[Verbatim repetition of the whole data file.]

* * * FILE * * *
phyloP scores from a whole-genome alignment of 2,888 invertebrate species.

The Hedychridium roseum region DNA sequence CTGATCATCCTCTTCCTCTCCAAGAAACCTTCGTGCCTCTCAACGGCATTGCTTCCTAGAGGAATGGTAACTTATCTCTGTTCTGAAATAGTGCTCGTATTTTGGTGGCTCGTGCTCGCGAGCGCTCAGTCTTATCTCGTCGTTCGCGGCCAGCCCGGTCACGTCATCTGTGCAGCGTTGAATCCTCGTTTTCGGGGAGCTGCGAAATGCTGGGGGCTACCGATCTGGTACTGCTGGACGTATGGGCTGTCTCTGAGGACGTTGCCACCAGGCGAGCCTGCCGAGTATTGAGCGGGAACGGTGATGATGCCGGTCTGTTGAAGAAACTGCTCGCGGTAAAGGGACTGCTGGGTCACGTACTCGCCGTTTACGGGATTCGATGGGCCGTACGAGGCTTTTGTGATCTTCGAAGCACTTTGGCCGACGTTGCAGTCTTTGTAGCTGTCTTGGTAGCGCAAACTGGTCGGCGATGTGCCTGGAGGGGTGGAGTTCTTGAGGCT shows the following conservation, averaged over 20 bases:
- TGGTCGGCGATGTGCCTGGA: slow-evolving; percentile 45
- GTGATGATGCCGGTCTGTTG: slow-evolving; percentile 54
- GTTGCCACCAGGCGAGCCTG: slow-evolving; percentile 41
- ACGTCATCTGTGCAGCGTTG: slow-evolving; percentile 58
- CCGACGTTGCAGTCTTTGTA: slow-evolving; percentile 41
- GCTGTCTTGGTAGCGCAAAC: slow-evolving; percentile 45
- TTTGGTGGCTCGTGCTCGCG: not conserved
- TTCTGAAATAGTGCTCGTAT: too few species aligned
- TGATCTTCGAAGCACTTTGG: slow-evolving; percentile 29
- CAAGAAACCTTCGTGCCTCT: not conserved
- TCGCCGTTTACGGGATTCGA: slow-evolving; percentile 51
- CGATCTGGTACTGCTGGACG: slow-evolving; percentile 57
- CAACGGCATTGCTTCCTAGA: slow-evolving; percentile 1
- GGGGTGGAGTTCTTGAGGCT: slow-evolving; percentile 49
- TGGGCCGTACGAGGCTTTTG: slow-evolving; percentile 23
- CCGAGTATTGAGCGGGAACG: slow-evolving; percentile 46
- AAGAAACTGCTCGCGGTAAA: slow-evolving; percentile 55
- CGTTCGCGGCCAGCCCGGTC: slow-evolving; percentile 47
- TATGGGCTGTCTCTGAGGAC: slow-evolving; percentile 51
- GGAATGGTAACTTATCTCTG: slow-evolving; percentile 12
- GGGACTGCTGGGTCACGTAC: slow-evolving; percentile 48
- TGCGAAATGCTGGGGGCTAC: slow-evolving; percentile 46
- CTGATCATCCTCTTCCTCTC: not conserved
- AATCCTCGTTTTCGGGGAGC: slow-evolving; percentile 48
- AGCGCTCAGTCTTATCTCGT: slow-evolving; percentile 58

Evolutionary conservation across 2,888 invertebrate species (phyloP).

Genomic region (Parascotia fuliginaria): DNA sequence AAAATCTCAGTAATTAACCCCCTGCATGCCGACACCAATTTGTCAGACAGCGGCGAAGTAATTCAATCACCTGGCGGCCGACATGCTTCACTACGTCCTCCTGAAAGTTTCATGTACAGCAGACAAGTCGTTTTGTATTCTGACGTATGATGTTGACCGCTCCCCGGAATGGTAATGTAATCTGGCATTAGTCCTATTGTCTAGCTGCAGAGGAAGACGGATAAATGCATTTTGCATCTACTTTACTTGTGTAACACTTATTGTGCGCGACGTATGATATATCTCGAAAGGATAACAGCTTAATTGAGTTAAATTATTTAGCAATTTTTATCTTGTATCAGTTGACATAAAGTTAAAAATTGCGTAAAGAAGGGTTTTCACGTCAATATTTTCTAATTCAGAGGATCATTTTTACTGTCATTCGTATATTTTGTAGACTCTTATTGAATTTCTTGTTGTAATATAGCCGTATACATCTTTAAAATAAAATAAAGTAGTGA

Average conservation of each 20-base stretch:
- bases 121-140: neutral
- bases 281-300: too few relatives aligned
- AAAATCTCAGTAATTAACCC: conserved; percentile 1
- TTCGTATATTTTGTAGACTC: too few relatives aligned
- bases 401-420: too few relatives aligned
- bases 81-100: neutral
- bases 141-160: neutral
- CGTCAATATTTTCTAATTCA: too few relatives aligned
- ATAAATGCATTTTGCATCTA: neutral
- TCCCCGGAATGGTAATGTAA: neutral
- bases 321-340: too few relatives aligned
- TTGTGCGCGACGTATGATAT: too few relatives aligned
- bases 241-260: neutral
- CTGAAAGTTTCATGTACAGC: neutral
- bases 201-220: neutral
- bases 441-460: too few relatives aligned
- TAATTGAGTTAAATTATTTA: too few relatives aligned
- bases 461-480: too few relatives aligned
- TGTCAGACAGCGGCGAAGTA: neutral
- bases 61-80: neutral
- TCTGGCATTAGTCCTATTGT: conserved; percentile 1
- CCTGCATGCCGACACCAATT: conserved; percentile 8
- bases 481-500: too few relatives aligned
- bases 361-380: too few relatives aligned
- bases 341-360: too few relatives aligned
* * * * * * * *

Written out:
phyloP scores from a whole-genome alignment of 2,888 invertebrate species.

The Hedychridium roseum region DNA sequence CTGATCATCCTCTTCCTCTCCAAGAAACCTTCGTGCCTCTCAACGGCATTGCTTCCTAGAGGAATGGTAACTTATCTCTGTTCTGAAATAGTGCTCGTATTTTGGTGGCTCGTGCTCGCGAGCGCTCAGTCTTATCTCGTCGTTCGCGGCCAGCCCGGTCACGTCATCTGTGCAGCGTTGAATCCTCGTTTTCGGGGAGCTGCGAAATGCTGGGGGCTACCGATCTGGTACTGCTGGACGTATGGGCTGTCTCTGAGGACGTTGCCACCAGGCGAGCCTGCCGAGTATTGAGCGGGAACGGTGATGATGCCGGTCTGTTGAAGAAACTGCTCGCGGTAAAGGGACTGCTGGGTCACGTACTCGCCGTTTACGGGATTCGATGGGCCGTACGAGGCTTTTGTGATCTTCGAAGCACTTTGGCCGACGTTGCAGTCTTTGTAGCTGTCTTGGTAGCGCAAACTGGTCGGCGATGTGCCTGGAGGGGTGGAGTTCTTGAGGCT shows the following conservation, averaged over 20 bases:
- TGGTCGGCGATGTGCCTGGA: slow-evolving; percentile 45
- GTGATGATGCCGGTCTGTTG: slow-evolving; percentile 54
- GTTGCCACCAGGCGAGCCTG: slow-evolving; percentile 41
- ACGTCATCTGTGCAGCGTTG: slow-evolving; percentile 58
- CCGACGTTGCAGTCTTTGTA: slow-evolving; percentile 41
- GCTGTCTTGGTAGCGCAAAC: slow-evolving; percentile 45
- TTTGGTGGCTCGTGCTCGCG: not conserved
- TTCTGAAATAGTGCTCGTAT: too few species aligned
- TGATCTTCGAAGCACTTTGG: slow-evolving; percentile 29
- CAAGAAACCTTCGTGCCTCT: not conserved
- TCGCCGTTTACGGGATTCGA: slow-evolving; percentile 51
- CGATCTGGTACTGCTGGACG: slow-evolving; percentile 57
- CAACGGCATTGCTTCCTAGA: slow-evolving; percentile 1
- GGGGTGGAGTTCTTGAGGCT: slow-evolving; percentile 49
- TGGGCCGTACGAGGCTTTTG: slow-evolving; percentile 23
- CCGAGTATTGAGCGGGAACG: slow-evolving; percentile 46
- AAGAAACTGCTCGCGGTAAA: slow-evolving; percentile 55
- CGTTCGCGGCCAGCCCGGTC: slow-evolving; percentile 47
- TATGGGCTGTCTCTGAGGAC: slow-evolving; percentile 51
- GGAATGGTAACTTATCTCTG: slow-evolving; percentile 12
- GGGACTGCTGGGTCACGTAC: slow-evolving; percentile 48
- TGCGAAATGCTGGGGGCTAC: slow-evolving; percentile 46
- CTGATCATCCTCTTCCTCTC: not conserved
- AATCCTCGTTTTCGGGGAGC: slow-evolving; percentile 48
- AGCGCTCAGTCTTATCTCGT: slow-evolving; percentile 58

Evolutionary conservation across 2,888 invertebrate species (phyloP).

Genomic region (Parascotia fuliginaria): DNA sequence AAAATCTCAGTAATTAACCCCCTGCATGCCGACACCAATTTGTCAGACAGCGGCGAAGTAATTCAATCACCTGGCGGCCGACATGCTTCACTACGTCCTCCTGAAAGTTTCATGTACAGCAGACAAGTCGTTTTGTATTCTGACGTATGATGTTGACCGCTCCCCGGAATGGTAATGTAATCTGGCATTAGTCCTATTGTCTAGCTGCAGAGGAAGACGGATAAATGCATTTTGCATCTACTTTACTTGTGTAACACTTATTGTGCGCGACGTATGATATATCTCGAAAGGATAACAGCTTAATTGAGTTAAATTATTTAGCAATTTTTATCTTGTATCAGTTGACATAAAGTTAAAAATTGCGTAAAGAAGGGTTTTCACGTCAATATTTTCTAATTCAGAGGATCATTTTTACTGTCATTCGTATATTTTGTAGACTCTTATTGAATTTCTTGTTGTAATATAGCCGTATACATCTTTAAAATAAAATAAAGTAGTGA

Average conservation of each 20-base stretch:
- bases 121-140: neutral
- bases 281-300: too few relatives aligned
- AAAATCTCAGTAATTAACCC: conserved; percentile 1
- TTCGTATATTTTGTAGACTC: too few relatives aligned
- bases 401-420: too few relatives aligned
- bases 81-100: neutral
- bases 141-160: neutral
- CGTCAATATTTTCTAATTCA: too few relatives aligned
- ATAAATGCATTTTGCATCTA: neutral
- TCCCCGGAATGGTAATGTAA: neutral
- bases 321-340: too few relatives aligned
- TTGTGCGCGACGTATGATAT: too few relatives aligned
- bases 241-260: neutral
- CTGAAAGTTTCATGTACAGC: neutral
- bases 201-220: neutral
- bases 441-460: too few relatives aligned
- TAATTGAGTTAAATTATTTA: too few relatives aligned
- bases 461-480: too few relatives aligned
- TGTCAGACAGCGGCGAAGTA: neutral
- bases 61-80: neutral
- TCTGGCATTAGTCCTATTGT: conserved; percentile 1
- CCTGCATGCCGACACCAATT: conserved; percentile 8
- bases 481-500: too few relatives aligned
- bases 361-380: too few relatives aligned
- bases 341-360: too few relatives aligned